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hw4Sol - ELEC 326 Homework 4 Kartik Mohanram Due in DH 3029...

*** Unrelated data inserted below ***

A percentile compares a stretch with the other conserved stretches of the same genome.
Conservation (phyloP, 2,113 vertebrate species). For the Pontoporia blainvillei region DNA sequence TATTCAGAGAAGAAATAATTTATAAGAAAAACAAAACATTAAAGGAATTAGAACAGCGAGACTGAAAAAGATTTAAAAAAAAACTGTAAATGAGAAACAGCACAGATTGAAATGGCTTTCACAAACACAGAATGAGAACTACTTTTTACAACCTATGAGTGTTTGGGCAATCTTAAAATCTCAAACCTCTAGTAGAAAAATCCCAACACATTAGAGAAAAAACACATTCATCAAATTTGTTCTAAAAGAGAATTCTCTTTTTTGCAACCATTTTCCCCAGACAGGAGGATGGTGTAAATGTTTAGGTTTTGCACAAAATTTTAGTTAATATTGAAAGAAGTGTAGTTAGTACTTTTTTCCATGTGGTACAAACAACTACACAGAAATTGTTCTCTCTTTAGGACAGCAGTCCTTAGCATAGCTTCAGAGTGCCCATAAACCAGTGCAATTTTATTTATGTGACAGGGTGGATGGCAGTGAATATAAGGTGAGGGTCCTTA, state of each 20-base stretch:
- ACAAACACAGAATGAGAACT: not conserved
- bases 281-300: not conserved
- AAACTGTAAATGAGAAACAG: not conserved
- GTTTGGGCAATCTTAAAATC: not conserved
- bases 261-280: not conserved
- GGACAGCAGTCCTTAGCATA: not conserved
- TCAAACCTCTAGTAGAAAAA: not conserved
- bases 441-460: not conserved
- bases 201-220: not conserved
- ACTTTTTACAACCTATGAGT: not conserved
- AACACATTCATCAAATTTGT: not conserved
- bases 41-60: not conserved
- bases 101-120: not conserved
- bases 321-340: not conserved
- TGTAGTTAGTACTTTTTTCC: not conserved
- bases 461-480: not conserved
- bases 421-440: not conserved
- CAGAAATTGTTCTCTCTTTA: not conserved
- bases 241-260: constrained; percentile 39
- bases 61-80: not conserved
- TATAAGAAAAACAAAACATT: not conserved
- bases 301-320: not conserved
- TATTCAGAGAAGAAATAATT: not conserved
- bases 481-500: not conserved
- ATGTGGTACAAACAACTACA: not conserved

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Unformatted text preview: ELEC 326: Homework 4 Kartik Mohanram Due in DH 3029 by 5pm on Friday, October 30th, 2009 1. Exercise 2.26 from the textbook —— see solution manual at the end. 2. Exercise 2.30 from the textbook ~— see solution manual at theend. 3. (From a past exam) Ones counters: Build a circuit that counts the number of ones in a 8—bit wide bus using half-adders and full-adders. For example, if the input is 11001100, your design must output 0100 since there are four ones in the input. Treat the adders as black—boxes with a, b, and carryin inputs and sum and carryout outputs. (Of course, the half—adders will not have a carrygin input.) Minimize the number of adders that you need in your design. The trick here is to recognize that a full-adder can be used to add the input bits in groups of three, three, and two since they are independent of each other. The sum bits can then be added using a second full—adder at the next logic level, and all that remains is a single sum bit in the least significant position. The carry bits (4 in number) are now added, since there correspond to the second least significant bit position, and so on. Some of you did not perform additions in parallel, thereby having more levels of logic than necessary. The optimum circuit is given below. Implement a ones counter for, say, 12 inputs just to reinforce this concept. 1.} 4. Sorting networks: When sorting lists of some specific size, sorting networks are often employed. Sorting networks only use compare-exchange, 1. e., comparator Operations. A compare-exchange op- eration on the pair {m, 3;} does the following: if(x>y){t=x;x=y;y=t;} (a) Design an optimal comparator unit that is used in a sorting network using CMOS gates. This is done using K-maps for the two outputs lines. Assume that the bits are sorted in ascending ' order, with ones propagating to the bottom through a comparator. The K—maps and CMOS Boolean logic for the comparator are as follows: mm W (b) Design (as optimal as possible) sorting networks with 3 and 4 inputs. The best known results {depth, length (number of comparators)} for 3 and 4 inputs are {3, 3} and {3, 5} respectively. Show that your solution works. The 3-input case is very nivial, and can be derived from the original figure. The 4-input case is slightly more complex, though a non-optimal solution {5, 6} can be directly derived from the original figure. 'IvVealdng this gives the solution below. As far as showing that your solution really works; I expected to see margument- more than a formal proof (which' is beyond the scope - of anything we study' in this classt). O 5. Implement the Boolean function 20,5“, (0,3,4, 7, 14,15) using the 74LSl39 decoder and as few additional gates as possible. Usually, one looks at the K-map and the sum-of-products/product—of-sums forms for inspiration. In this case, cofactoring w.r.t. the variable a, in the sum-of-products provides the optimal solution as follows. Based upon K-map covering, the minimum sum—of-products expression 71(EJ + cd) + a(bc) has an interesting structure of the form sf ($1, :32) + §g(m3, 9:4). This motivates the mapping of the enable signal to a to activate the upper or the lower 2-to-4 decoders, each of which can be used to realize the Z-input Boolean functions Ed + cd and bc independently. Since the 74L8139 has active low outputs, a 3-input NAND gate does the needful to tie the individual outputs together. a 6. We say a variable x is in the support of a Boolean function f if f,c 74$ fy. How many Boolean functions of three variables have three variables in their support? Note that a Boolean formula involving three variables does not necessarily imply that all three vari- ables are in the support of the function denoted by that formula; for example, consider f = wyz + my? that can be simplified to f = my. Begin by recongnizing that a Boolean function of three variables (a, b, c from here on) can have 0, 1, 2, or 3 variables in its support. Now, there are exactly two functions -— constant 0 and constant 1 — that have 0 variables in their support. The only functions that have exactly 1 variable in their support are a, a, b, b, c, and E. Extending this further to functions of a, b, c that have exactly two variables in their support, you should be able to argue that when variable a and b are considered, there are ten such functions. The direct, brute-force approach is to list them all out: ab, ab, ab, db, ab + db, ab + db, a + b, a + b, a + b, and d + b. Altemately, you can argue that there are 16 functions of two variables, of which 2 have no variables in their support and four have exactly one variable in their support. This implies 16 — 2 -— 4 == 10 functions of two variables depend on both variables, i.e., have exactly two variables in their support! Since there are three combinations of two variables that you can consider ({a, b}, {a, c} , and {b, c}), there are a total of 30 functions of three variables that have exactly two variables in their support. So, since there are 256 functions of three variables, exactly 256 — 2 —— 6 — 30 = 218 functions of three variables have all three variables in their support. 3 . (From a past exam) Design a 4-to~10 decoder that receives binary-encoded inputs 2'32'22‘12'0 over the range l-10 (0001—1010). Your solution must provision for an active low EN (enable) input in addition to 7332722'12'0, and the data outputs dlodg - - ’ d1 must also follow the active low convention. For example, if the input is 0101, the output d10d9 - --d1 for EN equals 0 (EN equals 1) must be 1111101111 (1111111111). Your solution must use a minimum number of 7418138 and 7418139 decoders, the combined data- sheet for which follow. All connections for input/output must be clearly marked on a schematic for full credit. Note that using the 74L8139 to drive bits d1 to d3 requires additional logic to enable the 74LS 138 decoder, which will drive bits d4 to dm. The proposed solution’does not require additional logic at all, since it puts the G1, 62, GZA, and G2B pins to good use. It Practice problems (not graded) 9. Prove the following pr0perties of cofactors: (a) ((f)w)y = ((f)y)m Let f z: y fy + gfg. Note that fy and fy are both independent of y, but they may depend on ac. ((f)w)y = ((1%; + 3127):»)?! = ((yfy)x + (:17 fg)m)y use result from (b) = (Mfg/)1; + §(fg)$)y use result from (c) = (y(fy)w)y + (g7(fg)w)y use result from (b) again = (”02% = (fy)ac because (fy)m does not depend on y = ((f)’y)m (h) (f +g)a: = fat- +9m Let f = mfm + 55.1% \and g = 9ch + 51395. Then, (f + g)::: = (mfx + 561% + 379:1: + 5295),, p = fw + gm since setting as = 1 in the Shannon expansion for f + g eliminates other terms. (a) (fg)a.- = mem Again, let f = mfg, + :‘Efa—c and g = xgm + 57:95,. Then, (mm = ((wfac + 561%me + Egan = (mfmgm + Effiggh where xi = 0 is used for simplication of the Boolean AND above 2 fmgm since setting a: = 1 eliminates the Effigfi term. (d) (3")ac :(h) Let f = mfm + ifs—c. Then, (ft, = (cc—F we), = ((m) 65%))36 by De Morgan’s Laws = ((5: + E) (a: + E» 9: again by De Morgan’s Laws = (mg + EE + 3"; E) m = (mfl + fig)”: How did I do this? Figure it out or stop by my office for an explanation! 4799, One trickI used along the way was to simplify the Boolean expression x—f; + 56‘}; + E :f; to the expression mg + 57;. If you cannot derive this independently, I would like you to stop by my office and derive it with me. (O. (From a past exam) A Boolean function is symmetric in its inputs if all that matters is the number of bits that have to be set to logic 1 for it to be TRUE. In other words, the order of the inputs to the Boolean function is irrelevant. For example, the Boolean functions (a. + b) as well as (d + 5) of 2 inputs are both symmetric. (a + b) is symmetric because you just need to know that at least 1 bit must be set to logic 1 for it to be TRUE. Similarly, (a + 5) is symmetric because you just need to know that no more than 1 bit must be set to logic 1 for it to be TRUE. ' 1:: Start by looking at other examples of symmetric functions On two inputs. Ask yourself if ab is sy etric. And think carefully about our friends, the censtant O and 1 functions. (a) List all symmetric Boolean functions of 3 inputs (b) How many symmetric Boolean functions can you construct given n inputs? I need to see a constructive argument, not just a number or closed—form expression. 9%}me That WWI/\S (fin/WW. '[email protected]+a’15)+ob -—a out W i” we OWL k0 myfifi W 130 WWWW 6 5sz (ch+ ME {66% (055+ ch+abc) 3 and Not David Money Ham's and Sarah L. Harris, Digital Design and Computer Architecture, © 2007 by Elsevier Inc. Exercise Solutions 28 SOLUTIONS chapter 2 NONE 2.26 The equations and circuit for Y2“) is the same as in Exercise 2.25, repeated here for convenience. A7 A6 A5 A4 A3 A2 A1 A0 Y2 Y1 Y0 0 0 0 0 0 0 0 0 0 0 0 0 0 O O 0 O 0 l 0 0 0 O 0 0 0 0 0 1 X 0 0 l 0 0 0 0 0 l X X 0 l 0 0 0 0 0 l X X X 0 l l O 0 0 l X X X X l 0 O 0 0 l X X X X X l 0 1 0 1 X X X X X X l l 0 l X X X X X X X l l 1 Y2 = A7+A6+A5+A4 = A7+A—6+A5A4A3 +A5A4A2 David Money Han‘is and Sarah L. Harris, Digital Design and Computer Architecture, © 2007 by Elsevier Inc. Exercise Solutions SOLUTIONS 29 A7 A3 A5 A4 A3 A2 A1 A0 David Money Harris and Sarah L. Harris, Digital Design and Computer Architecture, © 2007 by Elsevier Inc. Exercise Solutions 30 chapter 2 SOLUTIONS The truth table, equations, and circuit for 22:0 are as follows. 20 Z1 A1 A5 A4 A3 A2 A6 A7 000000011111100000111100011.0 0000000000000111111111000001 0000000000000000000000111111 lllllllXXXXXXXXXXXXXXXXXX 1000000111111XXXXXXXXXXXXXXX 010000010000011111XXXXXXXXXX 0010000010000100001111XXXXXX 0001000001000010001000111XXX 0000lOOOOOlOOOOlOOOlOOlOOllX 0000010000010000100010010101 0000001000001.000010001001011 144(A5 +A6 +A7) +A5(A5 +A7) +A6A7 Z2= A2(A3+A4+A5+A6+A7)+ A3(A4+A5 +A6 +A7) +A6A7 Z1 A1(A2+A3+A4+A5+A6+A7)+ A3(A4 +As +A6 +A7) +A5(A6 +A7) Z0= David Money Ham's and Sarah L. Harris, Digital Design and Computer Architecture, © 2007 by Elsevier Inc. Exercise Solutions SOLUTIONS 31 A7 A6 A5 A4 A3 A2 A1 A0 Y YIYIYIYIY YIY iiiiifi“ L—- a I I ’ - l 2.27 Y 6 = A2A1Ao Y5 = A2A1 Y4 = A2A1+A2A0 Y2 = A2+A1A0 Y1 = A2+A1 Y0 = A2+A1+AO David Money Harris and Sarah L. Harris, Digital Design and Computer Architecture, © 2007 by Elsevier Inc. Exercise Solutions 32 SOLUTIONS chapter 2 A2A1Ao 2.28Y=A+C69D =A+CD+EB 2.29Y = 52591 @B)+th9 = ACD+BCD+ZJ§ 2.30 Hv—IHHoooo) I—‘l—‘OOl—‘Hoom I-‘OI—‘Ol—‘OHOO HOOOOOOH< (C) ...